John Taylor, of Fleet-street, London, was then called. He swore he was a member of the London Corresponding Society, and was acquainted with Mr. Hardy, who was Secretary to that Society. Being shown several letters and papers, he believed them to be Hardy’s hand-writing. The Society consisted of several divisions, about fourteen, he thought, in number; there were several Committees, particularly a grand one, which consisted of a member from each division, a Committee of Secrecy, and a Committee of Emergency. The latter was formed in May last. He attended a general meeting of the society at the Globe Tavern, on the 20th of January last, about one thousand were present. So great was the crowd, that the floor gave way, and the meeting adjourned to the Assembly Room, where the secretaries read the resolutions, which were afterwards printed. An address, founded on these resolutions, was afterwards carried by a show of hands. One of the resolutions was, that the motions of Parliament were to be watched over; and if troops were to be brought into the country, or the Habeas Corpus Act suspended, &c. that force ought to be repelled by force. The witness produced a copy of these resolutions, which he got from a person of the name of Muir, in the presence of Hardy. He saw several other copies about the room. The witness was also present at another meeting, held at Chalk Farm (about two miles from London) on the 14th of April last. The meeting was of the same nature as the former; there were about three thousand persons present, and, among others, Mr. Hardy.

Henry Goodman, clerk to Mr. Wickham, London, was present at the meeting at Chalk Farm, and heard the resolutions read. The resolutions now shown to him were, as far as he recollected, the resolutions passed at the meeting. He understood that it was the intention of the society to arm themselves, to protect the members in the same way that the National Convention of France had been protected by the citizens of Paris; that he heard this talked of in different meetings.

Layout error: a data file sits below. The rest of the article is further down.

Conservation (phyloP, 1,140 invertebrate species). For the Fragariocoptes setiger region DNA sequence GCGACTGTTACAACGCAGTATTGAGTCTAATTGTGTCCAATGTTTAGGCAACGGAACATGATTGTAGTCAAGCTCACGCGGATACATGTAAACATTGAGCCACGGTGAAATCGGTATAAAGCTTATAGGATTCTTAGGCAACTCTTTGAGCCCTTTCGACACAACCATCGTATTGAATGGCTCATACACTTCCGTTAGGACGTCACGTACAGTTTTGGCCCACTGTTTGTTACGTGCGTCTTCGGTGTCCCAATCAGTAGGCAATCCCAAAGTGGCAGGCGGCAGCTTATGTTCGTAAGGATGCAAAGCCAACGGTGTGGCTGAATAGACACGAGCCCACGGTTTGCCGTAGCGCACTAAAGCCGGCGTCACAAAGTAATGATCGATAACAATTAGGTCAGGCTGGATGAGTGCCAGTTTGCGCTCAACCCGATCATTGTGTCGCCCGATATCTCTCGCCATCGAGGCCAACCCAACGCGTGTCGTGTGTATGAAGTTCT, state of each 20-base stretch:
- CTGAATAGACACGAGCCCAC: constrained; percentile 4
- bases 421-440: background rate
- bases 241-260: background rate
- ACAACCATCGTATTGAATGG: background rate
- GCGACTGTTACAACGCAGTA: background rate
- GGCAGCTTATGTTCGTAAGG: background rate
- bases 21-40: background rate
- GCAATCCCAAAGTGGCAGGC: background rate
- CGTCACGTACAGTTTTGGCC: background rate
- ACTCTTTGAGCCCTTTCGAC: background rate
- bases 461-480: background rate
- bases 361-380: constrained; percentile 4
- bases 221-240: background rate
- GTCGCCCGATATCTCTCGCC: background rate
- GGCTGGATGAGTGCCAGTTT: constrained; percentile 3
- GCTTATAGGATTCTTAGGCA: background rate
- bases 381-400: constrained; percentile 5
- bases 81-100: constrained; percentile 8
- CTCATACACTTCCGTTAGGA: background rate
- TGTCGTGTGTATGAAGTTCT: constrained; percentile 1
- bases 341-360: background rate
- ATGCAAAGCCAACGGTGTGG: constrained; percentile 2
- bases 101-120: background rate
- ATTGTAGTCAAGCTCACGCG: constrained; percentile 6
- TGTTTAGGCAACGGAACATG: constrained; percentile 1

Alexander Atchison was a member of, and Assistant Secretary to the British Convention, and wrote part of their minutes: he deposed, that the papers now shown in Court to him, he had often seen before; that he took down the minutes as accurately as he could; that he recollected Mr. Callandar making several motions in the Convention; and particularly an amendment to a motion which was referred to a Committee. This amendment was read: it related to the agreement in the Convention to continue permanent, and watch over the motions of Parliament, &c. &c. that he knew Mr. Watt, the prisoner; and was, together with him, a member of the Committee of Union. That Committee met in January last, the Convention being previously dispersed in December — The purpose of this Committee was to keep up a spirit of union among the Friends of Reform, and that he was sent there by the Division of Cannongate. The great object of the Committee was to obtain the same kind of reform sought for by Mr. Pitt and the Duke of Richmond, about twelve years ago. That he was a member also of the Committee of the Ways and Means which was instituted for the purpose of paying past debts, and to defray the expense of future delegates to another Convention, to be held somewhere in England, which second Convention was meant for the same purpose as the British Convention, namely, obtaining the Reform first proposed by Pitt and Richmond; that he has often had conversations with different persons on the subject of Reform; that he recollected having seen a pike in the house of George Ross, in the presence of several blacksmiths, which was shaped like the head of an halbert. Being asked whether he ever gave a different account of what he had now sworn at any other place, he believed he never did; if he did it, it must be contrary to truth, and this he should say, though he should be guillotined for it.